It is creating more terrorism then it is claiming to finish.
We are now facing a bigger mess than before.
Have we moved forward since then prime minister Atal Bihari Vajpayee's visit to Lahore in February 1999?
When I met Mrs Sonia Gandhi she said the resolve was there and they intend to move forward. And this is a positive development.
What did she say?
We had a 45 minute-long meeting. The main issue, of course, was the Indo-Pak relationship. We spoke about Kashmir and she said her party's government is committed to take it forward.
The Government of India has decided to resolve the issue with the government of Pakistan and that is why the Pakistani prime minister is coming to India.
We also spoke about the global war on terrorism. She is planning to visit Pakistan shortly.
Do you have any solution to the Kashmir problem?
What I had said at the leadership summit was that there are three parties to the Kashmir issue -- the Government of India, the government of Pakistan and the people of Kashmir.
The only way to find a solution is to get the proper Kashmiri leadership involved in the whole process.
There are some leaders Pakistan believes in; there are some the Indian government believes in; then there are other factions of Kashmiris.
There should be free and fair elections in the whole of Kashmir to decide what the people of the region want.
What about those who wield the gun? Will the terrorists let this happen?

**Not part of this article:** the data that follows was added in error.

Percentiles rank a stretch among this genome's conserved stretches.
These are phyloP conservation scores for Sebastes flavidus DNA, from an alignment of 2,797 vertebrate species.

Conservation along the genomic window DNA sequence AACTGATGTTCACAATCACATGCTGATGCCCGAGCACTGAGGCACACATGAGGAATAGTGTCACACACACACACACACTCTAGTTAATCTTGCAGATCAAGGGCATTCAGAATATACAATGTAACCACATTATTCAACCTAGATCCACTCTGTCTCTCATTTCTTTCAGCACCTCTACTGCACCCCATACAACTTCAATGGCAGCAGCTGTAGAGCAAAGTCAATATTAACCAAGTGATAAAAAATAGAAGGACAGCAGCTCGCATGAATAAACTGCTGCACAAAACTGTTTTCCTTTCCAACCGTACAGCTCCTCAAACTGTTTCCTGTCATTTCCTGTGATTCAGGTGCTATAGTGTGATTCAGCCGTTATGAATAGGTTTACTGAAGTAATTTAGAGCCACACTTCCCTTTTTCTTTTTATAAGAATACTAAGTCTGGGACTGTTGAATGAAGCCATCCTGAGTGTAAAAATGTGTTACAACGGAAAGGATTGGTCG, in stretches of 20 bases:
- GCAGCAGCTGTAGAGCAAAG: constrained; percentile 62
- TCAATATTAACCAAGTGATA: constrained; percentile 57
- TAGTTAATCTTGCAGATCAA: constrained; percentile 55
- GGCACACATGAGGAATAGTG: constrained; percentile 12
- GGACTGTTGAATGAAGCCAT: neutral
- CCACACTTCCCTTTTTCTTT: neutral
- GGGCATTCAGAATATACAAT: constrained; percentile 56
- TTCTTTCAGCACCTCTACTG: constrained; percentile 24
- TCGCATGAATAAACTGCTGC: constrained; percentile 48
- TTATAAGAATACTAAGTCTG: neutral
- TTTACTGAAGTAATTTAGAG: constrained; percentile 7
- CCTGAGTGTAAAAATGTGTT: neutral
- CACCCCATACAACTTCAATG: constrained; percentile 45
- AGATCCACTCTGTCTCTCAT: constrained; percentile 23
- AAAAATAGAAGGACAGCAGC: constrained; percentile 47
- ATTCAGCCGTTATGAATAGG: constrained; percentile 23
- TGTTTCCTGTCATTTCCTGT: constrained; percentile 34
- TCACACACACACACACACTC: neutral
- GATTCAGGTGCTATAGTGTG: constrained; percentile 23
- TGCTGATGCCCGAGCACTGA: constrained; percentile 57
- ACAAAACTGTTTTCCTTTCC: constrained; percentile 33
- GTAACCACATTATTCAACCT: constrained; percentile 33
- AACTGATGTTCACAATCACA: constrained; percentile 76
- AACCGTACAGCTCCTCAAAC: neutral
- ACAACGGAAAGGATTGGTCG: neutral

Why should they not?
No one should have any objection to the solution.
Let us end this dispute once and for all. This might end up in having more autonomy than anything else.
Are you talking of holding elections in Kashmir in India and Pakistan occupied Kashmir?
Yes, the whole of Kashmir.
Moving on to cricket, do you feel Sachin Tendulkar's absence from the Indian team may have had an adverse impact on the India-Australia series, which the Aussies won 2-1?
It may be true.
I am disappointed because it was a great chance for India to win the series. The Indian performance in the first three Tests was disappointing.
The way the Indian team played in Pakistan, I had great expectations from them. The people felt if anyone could defeat the Australians the Indians could. But their performance was pathetic.
Perhaps if Sachin was playing in full form he might have made the difference.
What about Irfan Pathan?
India missed this young promising fast bowler. He is a bowler of tremendous potential and he reminds me of Wasim Akram when I look at him bowling. He has become a major wicket-taker and he was a great find in Pakistan.
Headline Image: Uttam Ghosh